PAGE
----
Kaimel Cistile [qa ˈi mɛl ki ˈsti lɛ] is perhaps the most influential of the modern Verdurian philosophers.
Cistile is a descendant of Verdurian nobility. During the realm of Mëranac 1e Abolineron he dedicated himself to what he called ripriroda abcuraynë, "rationalistic philosophy". His goal was to solve the controversies of Caďinorian philosophy.
Cistile declared that the time was right to found a new science (kestora) of the soul, based on araste beďo (painstaking observation, that is, empirical investigation), and fully rejecting superstition and aprioristic philosophical notions. He started from the one physical observation that seemed to support the Caďinorian doctrines of the quadripartite soul, namely that the more clever the animal, the larger (in proportion) the brain, and concluded that itian (soul) was seated solely in the brain, all other organs having only physical functions.
For the problem of spirit and matter, Cistile relied on the distinction between matter (deyon) and energy (čikara) already made by Verdurian physicists. Cistile taught that a living man was physically identical to a corpse, but had the additional property of itian. And it was Cistile's belief that itian acted directly only on čikara, which in turn acted on deyon; this was why living men but not corpses were warm.
Cistile interested himself deeply in medicine and he was the first philosopher to make a connection between brain disease and mental illness; an insane person thus had a healthy itian but a malfunctioning apparatus for expressing it.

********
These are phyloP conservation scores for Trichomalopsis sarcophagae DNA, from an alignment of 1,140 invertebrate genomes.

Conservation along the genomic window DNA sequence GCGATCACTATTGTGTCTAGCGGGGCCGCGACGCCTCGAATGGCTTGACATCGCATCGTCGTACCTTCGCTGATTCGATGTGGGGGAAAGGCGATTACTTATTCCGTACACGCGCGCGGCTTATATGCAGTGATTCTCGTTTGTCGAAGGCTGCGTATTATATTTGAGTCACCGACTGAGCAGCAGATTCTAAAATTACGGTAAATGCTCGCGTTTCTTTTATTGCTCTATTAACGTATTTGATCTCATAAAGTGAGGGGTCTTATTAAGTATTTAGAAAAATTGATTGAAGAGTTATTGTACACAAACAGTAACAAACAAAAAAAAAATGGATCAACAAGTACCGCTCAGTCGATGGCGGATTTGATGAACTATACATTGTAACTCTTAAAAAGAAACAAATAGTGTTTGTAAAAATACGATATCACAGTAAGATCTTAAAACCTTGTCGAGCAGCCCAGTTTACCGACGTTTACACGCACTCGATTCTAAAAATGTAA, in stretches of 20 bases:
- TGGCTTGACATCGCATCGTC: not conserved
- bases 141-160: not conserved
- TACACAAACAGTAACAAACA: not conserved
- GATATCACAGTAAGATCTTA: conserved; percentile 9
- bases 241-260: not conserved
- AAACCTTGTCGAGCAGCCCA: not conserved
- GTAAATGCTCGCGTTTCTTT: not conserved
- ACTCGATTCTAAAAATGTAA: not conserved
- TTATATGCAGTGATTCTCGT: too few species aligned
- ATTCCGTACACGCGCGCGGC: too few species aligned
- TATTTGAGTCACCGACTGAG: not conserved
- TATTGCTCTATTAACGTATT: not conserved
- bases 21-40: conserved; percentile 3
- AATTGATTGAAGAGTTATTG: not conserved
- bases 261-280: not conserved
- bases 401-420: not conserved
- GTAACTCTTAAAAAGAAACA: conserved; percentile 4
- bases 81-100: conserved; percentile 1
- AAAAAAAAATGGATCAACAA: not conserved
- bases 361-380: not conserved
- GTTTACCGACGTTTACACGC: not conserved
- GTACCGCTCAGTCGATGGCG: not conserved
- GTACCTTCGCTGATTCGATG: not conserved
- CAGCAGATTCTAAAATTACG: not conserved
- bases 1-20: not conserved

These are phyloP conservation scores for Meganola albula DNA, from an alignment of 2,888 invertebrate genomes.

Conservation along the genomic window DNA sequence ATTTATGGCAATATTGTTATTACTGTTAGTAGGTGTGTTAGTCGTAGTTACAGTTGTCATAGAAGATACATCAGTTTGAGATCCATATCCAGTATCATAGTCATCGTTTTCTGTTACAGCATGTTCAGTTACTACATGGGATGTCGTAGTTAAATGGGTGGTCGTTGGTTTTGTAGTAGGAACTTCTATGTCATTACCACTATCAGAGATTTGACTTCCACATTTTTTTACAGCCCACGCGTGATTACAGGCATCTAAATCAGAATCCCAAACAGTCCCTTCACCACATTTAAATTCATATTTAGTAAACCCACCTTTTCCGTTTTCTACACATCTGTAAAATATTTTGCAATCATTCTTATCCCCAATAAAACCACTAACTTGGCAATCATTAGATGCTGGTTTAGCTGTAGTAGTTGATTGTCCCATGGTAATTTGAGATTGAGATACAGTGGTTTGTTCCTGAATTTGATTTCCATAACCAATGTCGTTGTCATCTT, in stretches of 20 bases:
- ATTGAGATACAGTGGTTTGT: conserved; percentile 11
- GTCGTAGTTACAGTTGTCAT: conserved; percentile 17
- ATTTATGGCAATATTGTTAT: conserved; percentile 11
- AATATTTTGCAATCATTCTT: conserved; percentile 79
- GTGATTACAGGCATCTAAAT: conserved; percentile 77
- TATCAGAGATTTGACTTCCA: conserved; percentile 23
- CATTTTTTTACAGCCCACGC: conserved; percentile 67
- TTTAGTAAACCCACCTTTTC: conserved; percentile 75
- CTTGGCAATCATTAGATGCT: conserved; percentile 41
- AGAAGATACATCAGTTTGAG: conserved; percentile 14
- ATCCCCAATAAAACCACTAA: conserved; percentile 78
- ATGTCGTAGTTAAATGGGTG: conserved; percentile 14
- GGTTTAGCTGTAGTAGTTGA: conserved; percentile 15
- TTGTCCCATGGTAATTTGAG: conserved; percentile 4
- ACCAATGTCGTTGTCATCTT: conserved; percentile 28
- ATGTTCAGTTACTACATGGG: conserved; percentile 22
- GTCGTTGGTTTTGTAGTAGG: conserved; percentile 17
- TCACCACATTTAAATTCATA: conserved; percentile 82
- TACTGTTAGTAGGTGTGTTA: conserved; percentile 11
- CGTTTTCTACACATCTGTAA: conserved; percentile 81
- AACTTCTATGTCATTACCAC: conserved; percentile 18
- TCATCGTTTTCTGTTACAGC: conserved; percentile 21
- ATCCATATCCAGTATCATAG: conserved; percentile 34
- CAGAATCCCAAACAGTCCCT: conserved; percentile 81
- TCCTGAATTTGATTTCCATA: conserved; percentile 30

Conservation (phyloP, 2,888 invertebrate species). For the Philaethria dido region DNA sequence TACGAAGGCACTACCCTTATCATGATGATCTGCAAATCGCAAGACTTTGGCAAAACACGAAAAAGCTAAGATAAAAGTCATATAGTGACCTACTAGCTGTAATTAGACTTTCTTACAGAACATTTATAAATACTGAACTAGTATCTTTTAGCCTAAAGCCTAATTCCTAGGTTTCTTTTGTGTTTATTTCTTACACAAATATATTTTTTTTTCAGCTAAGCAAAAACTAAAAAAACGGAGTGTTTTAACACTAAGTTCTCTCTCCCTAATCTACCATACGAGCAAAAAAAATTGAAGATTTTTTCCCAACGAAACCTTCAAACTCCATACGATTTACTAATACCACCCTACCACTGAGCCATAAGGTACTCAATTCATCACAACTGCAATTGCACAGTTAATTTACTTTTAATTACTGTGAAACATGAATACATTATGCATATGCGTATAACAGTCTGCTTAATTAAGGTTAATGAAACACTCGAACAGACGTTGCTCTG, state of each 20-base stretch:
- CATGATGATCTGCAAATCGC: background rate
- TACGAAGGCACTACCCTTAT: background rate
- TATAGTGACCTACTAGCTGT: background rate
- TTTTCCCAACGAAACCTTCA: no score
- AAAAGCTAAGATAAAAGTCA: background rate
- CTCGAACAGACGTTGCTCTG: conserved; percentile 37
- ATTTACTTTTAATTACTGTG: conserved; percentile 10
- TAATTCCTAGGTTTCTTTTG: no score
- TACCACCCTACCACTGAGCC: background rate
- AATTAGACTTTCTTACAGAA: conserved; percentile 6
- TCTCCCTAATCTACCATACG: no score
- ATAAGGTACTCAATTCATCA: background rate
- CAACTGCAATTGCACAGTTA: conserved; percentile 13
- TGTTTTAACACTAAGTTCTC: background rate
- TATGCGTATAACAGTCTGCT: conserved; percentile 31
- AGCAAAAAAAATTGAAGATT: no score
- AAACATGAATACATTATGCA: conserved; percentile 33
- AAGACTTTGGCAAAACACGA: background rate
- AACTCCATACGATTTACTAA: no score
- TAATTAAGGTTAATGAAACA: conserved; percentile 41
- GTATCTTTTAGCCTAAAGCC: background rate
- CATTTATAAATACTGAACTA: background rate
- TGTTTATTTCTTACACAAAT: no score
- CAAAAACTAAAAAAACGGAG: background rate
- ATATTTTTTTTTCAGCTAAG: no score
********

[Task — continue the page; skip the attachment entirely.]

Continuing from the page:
From a terrestrial perspective, Cistile may not seem as free of aprioristic prejudice as he hoped to be; but for the Verdurians his analysis was masterful and almost unanswerable. The natural philosophers themselves were glad to have a framework into which to place their own work, and which seemed to answer so many questions, from why men were different from animals to why the brain was so copiously supplied with blood. If there was opposition to Cistile, it was not from materialists (rare in Verduria) but from the other side: more traditional philosophers who preferred the traditional four-part soul, or who resented the rationalistic approach to the sacred mysteries of human reason.
Cistile finished his naturalistic works before he was forty; he devoted the remainder of his long career to the nature of God. His writings on theology, notably Hecu Aďei "The nature of God", are notable for their penetration, their careful reasoning, and their scientific erudition, but are not considered to have broken much new ground; his God was something like the Freudian superego, nagging the itian on to greater rationality and righteousness. Perhaps his most striking suggestion was that the "popular" religious movements, from the 'old worship' to Eleďát, were all inspired by the "true, unknown God".
- Eta itian, deyon, er čikara (On spirit, matter, and energy, 5 volumes)
- Cervo er itian (Brain and spirit, 2 volumes)
- Hecu Aďei
"So uem řo e sul mepuyoš." "The heart is only a pump."